Random analyst says x, any affect from scalpers will be short lived. If scalping continues to be a thing it means people are still buying them which means games will be also sold, if scalpers can't sell their stock the scalping will end.
Read it again, they're NOT being sold, at least not a rate that turns a profit (and platform holders get a cut of all software sales, let's not forget, especially first party games). Less than a third of all physical games were sold for every console moved, that's operating at a loss. Even with digital sales added, they don't break even.
Not that any of this matters to scalpers, they only have to sell a fraction of their hoarded stock to turn a profit since it's being sold for more than double or even triple (!) their MSRP.
And I'm ready to quote you in a few months time when all this shit is still going on.
What about digital sales? Sorry but tthe arguments are not convincing enough for me to actually think that this will hurt them in the long run.
*sigh* Here it is since some people lack reading comprehension:
|“Even if we consider digital download software purchases, the percentage of sold PlayStation 5s actually in use is not that high, meaning the current demand is constrained by profit-taking resellers,” according to Hideki Yasuda, an analyst at Ace Research Institute.|
I read it but it just shrugs away digital sales and many other possible explanations and makes it seem like a far bigger sensation than it actually is. I mean as of latte console digital sales on the PS3/One were over 2/3 of the total software sales (or even higher in times of the pandemic). Why wouldn't it be far bigger on the PS5?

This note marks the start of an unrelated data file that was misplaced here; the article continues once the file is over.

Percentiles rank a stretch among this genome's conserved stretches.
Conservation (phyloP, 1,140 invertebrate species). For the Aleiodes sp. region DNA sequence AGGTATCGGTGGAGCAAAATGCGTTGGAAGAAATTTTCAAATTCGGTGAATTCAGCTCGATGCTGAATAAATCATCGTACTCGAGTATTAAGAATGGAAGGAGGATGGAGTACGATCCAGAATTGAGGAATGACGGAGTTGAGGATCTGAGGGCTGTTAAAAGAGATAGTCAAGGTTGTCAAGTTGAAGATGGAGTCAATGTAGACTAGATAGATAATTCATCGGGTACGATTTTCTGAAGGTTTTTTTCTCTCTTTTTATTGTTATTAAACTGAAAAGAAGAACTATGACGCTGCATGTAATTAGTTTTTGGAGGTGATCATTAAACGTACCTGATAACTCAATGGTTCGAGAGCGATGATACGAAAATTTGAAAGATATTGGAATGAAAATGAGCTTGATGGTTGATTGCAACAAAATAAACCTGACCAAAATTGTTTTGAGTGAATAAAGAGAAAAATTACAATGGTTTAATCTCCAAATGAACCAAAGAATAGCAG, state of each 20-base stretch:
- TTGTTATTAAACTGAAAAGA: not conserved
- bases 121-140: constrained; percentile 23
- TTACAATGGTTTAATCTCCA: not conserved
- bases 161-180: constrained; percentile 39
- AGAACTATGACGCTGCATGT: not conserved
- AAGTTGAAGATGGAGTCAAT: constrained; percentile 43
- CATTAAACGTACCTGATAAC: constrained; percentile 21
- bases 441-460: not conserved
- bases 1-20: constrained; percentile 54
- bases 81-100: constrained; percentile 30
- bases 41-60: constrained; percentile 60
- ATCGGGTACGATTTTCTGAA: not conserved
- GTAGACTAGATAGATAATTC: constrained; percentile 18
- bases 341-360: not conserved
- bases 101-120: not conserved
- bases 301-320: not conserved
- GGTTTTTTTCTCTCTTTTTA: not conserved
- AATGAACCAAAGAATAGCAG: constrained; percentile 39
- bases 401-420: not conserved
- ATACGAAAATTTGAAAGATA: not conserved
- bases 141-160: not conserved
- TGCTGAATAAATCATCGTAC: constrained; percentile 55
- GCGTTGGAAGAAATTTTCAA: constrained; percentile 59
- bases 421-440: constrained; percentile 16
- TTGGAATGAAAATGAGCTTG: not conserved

This article is just written in a very clickbait manner, and it conveniently forgets to prioritize concrete information and vaguely word many "facts" like "actually not that high". Based on what? Historical data? Expectations? Rival systems? Or simply what the analyst would want to see?
Don't get me wrong, I hate scalpers, they are the lepers of the launch period, and I do agree with you that they are not helping the industry in any way, shape, or form, but articles like this are written mostly to grab attention and make a huge fuss about something that is either not there at all, or it's there but the impact is far more limited.
Also, the last part of the article simply spins the fact that the PS5 is not an attractive product for the Japanese consumers, by somehow attaching this to the scalping issue. What is mentioned there is mostly down to the PS5 software offering in general, and the decline of home consoles in Japan, rather than the 5 minutes of fame that scalpers are enjoying.